I've been spending a fair amount of time lately reading the Bible. In some ways it's an unusual activity for me: I'm an agnostic, and I like to believe I'm agnostic on principle (I don't believe it's possible for human beings to know the Truth, with a capital "T", about anything). But I came from a deeply religious family, and although the spirit drained out of the experience for me, the emotion never did.
So here I am, reading the Bible. I finished the New Testament (for the eighth or ninth time) a few days ago. I've only read the Old Testament a couple of times. But I figured it was time for me to start writing down some of my thoughts as I go along, if only to help me remember them.
I decided to start with Job, because I've read the Torah and the historical books and the Prophets more often than the Writings, so it made sense to read through the Writings first and then go back and pick up the other things again. (I'm using the term "Writings" for the sake of convenience; I realize it has a slightly different meaning when referring specifically to the Jewish scriptures.)
All this by way of introduction to the Book of Job. I'm going to try to keep my observations simple and concise (good luck with that) and will try to focus on one topic per post. The topic for today: Job's so-called "friends."
Job insists, over and over again, that he's a righteous man, that he's innocent, that he's honored God and kept the commandments. They insist he's lying. They don't say it in so many words, but the point is clear. You must have done something, they keep saying to him. God only punishes the guilty. If you're being punished, it's because you did something wrong.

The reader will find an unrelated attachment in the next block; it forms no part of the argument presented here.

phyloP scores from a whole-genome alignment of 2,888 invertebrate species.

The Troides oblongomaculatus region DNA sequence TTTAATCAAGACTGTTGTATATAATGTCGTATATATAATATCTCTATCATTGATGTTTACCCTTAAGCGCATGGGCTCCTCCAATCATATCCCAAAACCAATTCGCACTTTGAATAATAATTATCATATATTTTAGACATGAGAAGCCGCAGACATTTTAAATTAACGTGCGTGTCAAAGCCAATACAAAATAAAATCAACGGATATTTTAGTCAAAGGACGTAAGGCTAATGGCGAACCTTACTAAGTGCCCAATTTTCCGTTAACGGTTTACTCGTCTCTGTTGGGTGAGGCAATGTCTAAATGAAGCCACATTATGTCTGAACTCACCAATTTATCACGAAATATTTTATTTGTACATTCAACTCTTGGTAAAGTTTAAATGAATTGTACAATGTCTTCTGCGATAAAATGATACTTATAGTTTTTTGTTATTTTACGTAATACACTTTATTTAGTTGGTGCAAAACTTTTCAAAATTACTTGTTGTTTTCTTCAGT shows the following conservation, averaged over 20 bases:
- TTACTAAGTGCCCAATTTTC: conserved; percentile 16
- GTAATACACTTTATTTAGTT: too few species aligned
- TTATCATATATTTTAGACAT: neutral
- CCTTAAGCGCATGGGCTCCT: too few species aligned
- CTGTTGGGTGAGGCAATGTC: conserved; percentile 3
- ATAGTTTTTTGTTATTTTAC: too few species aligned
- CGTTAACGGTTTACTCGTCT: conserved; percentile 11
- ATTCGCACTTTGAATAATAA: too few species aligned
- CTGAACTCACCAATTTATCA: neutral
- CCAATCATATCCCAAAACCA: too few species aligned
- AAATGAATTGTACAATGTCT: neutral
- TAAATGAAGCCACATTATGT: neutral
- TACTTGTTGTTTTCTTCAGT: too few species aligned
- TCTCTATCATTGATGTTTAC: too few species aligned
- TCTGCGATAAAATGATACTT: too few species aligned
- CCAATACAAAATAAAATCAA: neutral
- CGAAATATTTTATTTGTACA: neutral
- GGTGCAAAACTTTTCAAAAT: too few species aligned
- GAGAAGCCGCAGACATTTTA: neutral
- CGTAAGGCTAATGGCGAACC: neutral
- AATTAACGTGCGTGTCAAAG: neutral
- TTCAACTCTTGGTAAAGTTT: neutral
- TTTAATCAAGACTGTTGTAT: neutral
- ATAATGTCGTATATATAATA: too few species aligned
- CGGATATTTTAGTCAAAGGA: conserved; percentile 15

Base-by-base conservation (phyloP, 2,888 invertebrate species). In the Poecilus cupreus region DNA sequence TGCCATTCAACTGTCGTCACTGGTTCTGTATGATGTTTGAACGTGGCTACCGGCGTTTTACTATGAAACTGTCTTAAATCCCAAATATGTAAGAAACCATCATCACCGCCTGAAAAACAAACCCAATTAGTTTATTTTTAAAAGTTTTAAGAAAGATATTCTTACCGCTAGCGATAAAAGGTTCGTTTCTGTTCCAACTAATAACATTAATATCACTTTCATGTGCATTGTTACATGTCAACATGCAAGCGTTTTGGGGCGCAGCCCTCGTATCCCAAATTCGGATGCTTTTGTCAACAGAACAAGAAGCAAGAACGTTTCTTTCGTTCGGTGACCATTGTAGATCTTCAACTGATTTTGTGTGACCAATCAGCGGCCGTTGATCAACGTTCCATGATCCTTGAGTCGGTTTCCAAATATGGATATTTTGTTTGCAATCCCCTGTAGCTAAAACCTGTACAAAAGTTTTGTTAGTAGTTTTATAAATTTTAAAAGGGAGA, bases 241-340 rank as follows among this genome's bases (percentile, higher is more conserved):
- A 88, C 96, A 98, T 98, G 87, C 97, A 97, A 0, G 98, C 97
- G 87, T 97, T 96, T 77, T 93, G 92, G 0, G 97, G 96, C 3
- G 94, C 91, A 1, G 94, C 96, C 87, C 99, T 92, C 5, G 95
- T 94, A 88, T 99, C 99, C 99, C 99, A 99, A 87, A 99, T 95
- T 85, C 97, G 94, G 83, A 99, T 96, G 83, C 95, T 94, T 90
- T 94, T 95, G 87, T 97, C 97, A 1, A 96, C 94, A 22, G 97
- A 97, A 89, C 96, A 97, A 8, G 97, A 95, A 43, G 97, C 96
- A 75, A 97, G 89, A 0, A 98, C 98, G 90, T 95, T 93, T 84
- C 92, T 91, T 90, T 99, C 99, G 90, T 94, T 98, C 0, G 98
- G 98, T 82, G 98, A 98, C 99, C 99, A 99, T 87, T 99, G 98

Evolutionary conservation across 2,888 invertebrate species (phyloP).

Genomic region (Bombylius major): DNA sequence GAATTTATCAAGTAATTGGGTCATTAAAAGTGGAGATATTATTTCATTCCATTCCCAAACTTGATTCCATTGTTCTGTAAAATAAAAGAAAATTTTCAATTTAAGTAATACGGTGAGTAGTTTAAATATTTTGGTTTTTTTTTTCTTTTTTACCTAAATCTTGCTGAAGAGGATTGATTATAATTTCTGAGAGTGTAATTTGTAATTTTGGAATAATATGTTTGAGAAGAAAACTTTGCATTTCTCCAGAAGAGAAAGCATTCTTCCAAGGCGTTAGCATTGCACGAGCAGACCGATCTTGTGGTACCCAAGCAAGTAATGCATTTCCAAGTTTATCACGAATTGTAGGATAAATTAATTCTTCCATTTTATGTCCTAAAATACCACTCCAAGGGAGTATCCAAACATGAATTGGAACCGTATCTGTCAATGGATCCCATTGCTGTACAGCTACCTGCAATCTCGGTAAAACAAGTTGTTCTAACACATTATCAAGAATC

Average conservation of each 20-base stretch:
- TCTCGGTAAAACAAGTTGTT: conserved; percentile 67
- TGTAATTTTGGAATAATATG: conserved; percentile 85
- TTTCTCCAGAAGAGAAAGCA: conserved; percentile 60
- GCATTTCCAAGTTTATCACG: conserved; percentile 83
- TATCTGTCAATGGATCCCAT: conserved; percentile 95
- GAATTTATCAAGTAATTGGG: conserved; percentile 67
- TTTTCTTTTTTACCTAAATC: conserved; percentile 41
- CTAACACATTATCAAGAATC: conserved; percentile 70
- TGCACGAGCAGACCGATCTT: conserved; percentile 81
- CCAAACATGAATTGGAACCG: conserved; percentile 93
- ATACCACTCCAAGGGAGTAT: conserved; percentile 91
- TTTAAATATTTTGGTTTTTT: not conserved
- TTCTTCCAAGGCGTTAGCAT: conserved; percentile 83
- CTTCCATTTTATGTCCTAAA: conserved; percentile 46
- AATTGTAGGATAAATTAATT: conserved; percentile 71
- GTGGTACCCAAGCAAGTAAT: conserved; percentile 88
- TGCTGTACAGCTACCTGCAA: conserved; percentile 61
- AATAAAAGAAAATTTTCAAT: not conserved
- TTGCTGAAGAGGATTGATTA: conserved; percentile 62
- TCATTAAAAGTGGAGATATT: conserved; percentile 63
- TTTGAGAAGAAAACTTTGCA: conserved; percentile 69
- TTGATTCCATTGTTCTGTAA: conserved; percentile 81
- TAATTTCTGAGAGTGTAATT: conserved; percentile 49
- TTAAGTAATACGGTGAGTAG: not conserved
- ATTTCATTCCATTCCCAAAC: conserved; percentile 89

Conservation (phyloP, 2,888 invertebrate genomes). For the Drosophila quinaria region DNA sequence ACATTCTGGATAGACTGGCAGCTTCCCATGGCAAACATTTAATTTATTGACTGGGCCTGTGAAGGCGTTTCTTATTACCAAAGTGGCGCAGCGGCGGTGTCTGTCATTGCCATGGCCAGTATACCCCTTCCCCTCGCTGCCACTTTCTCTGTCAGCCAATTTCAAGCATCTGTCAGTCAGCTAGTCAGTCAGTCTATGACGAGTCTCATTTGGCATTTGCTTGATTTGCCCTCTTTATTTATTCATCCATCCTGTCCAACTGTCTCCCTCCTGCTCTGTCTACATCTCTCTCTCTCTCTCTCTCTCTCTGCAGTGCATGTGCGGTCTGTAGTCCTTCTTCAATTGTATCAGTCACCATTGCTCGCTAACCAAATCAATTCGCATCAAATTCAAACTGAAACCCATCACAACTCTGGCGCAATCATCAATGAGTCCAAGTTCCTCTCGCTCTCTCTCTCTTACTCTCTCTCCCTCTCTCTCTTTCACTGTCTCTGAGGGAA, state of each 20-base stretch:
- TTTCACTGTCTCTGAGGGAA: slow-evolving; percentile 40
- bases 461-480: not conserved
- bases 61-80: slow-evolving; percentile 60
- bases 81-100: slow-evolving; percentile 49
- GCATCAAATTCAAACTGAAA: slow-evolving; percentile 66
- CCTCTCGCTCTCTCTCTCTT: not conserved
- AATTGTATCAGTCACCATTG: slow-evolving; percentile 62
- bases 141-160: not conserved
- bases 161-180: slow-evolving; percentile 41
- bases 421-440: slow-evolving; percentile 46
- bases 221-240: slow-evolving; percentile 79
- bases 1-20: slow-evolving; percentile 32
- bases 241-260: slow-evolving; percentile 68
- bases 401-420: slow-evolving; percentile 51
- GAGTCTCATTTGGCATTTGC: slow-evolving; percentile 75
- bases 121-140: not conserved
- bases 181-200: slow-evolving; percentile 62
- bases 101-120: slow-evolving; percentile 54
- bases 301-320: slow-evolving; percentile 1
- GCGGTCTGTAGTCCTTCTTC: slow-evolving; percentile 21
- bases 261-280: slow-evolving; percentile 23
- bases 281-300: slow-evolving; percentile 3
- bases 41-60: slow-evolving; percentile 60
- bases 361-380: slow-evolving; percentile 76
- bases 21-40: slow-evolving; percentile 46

At one point, one of Job's "friends" says to him: the reason your children are dead is because they were sinners. (Can you imagine someone trying to console a parent by arguing a child's death was simple justice?)
Job continues to insist on his righteousness, so his friends up the ante. Maybe from a human standpoint you're virtuous, they say, but God is God, after all; even the angels in heaven are impure compared to God.
But the interesting point in the book, and the thing I never realized in all those decades of hearing about Job, is that Job is right. How do we know he's right? Because God agrees with him. Job told the truth about me, God says to the friends, and you didn't. He threatens to punish the friends for lying about God until Job agrees to accept a penitential sacrifice on their behalf.
So what are we to make of this? In another post, I'll talk in more detail about what Job actually says about God. Right now, thinking about the friends, it's clear the author of Job doesn't put much stock in the kind of conventional religious wisdom that dominates our airwaves. The religious leaders who insist that disasters befall cities because (a) they endorse gay rights or (b) they have a heretical religion, or whatever, either haven't read Job or haven't taken it to heart. God explicitly disavows a cause and effect relationship between virtue and prosperity, sin and suffering, and rejects the teachings of people who insist on such a relationship.
And in fact there is a glaring contradiction right in the middle of the friends' "advice." Surely, they tell Job, at some point you took advantage of widows and orphans. At some point you enriched yourself at the expense of some poor innocent.
But how can that be? If the virtuous all prosper and the guilty all suffer, and one of those people Job supposedly took advantage of suffered as a result ... that person must have been guilty -- and therefore deserved it.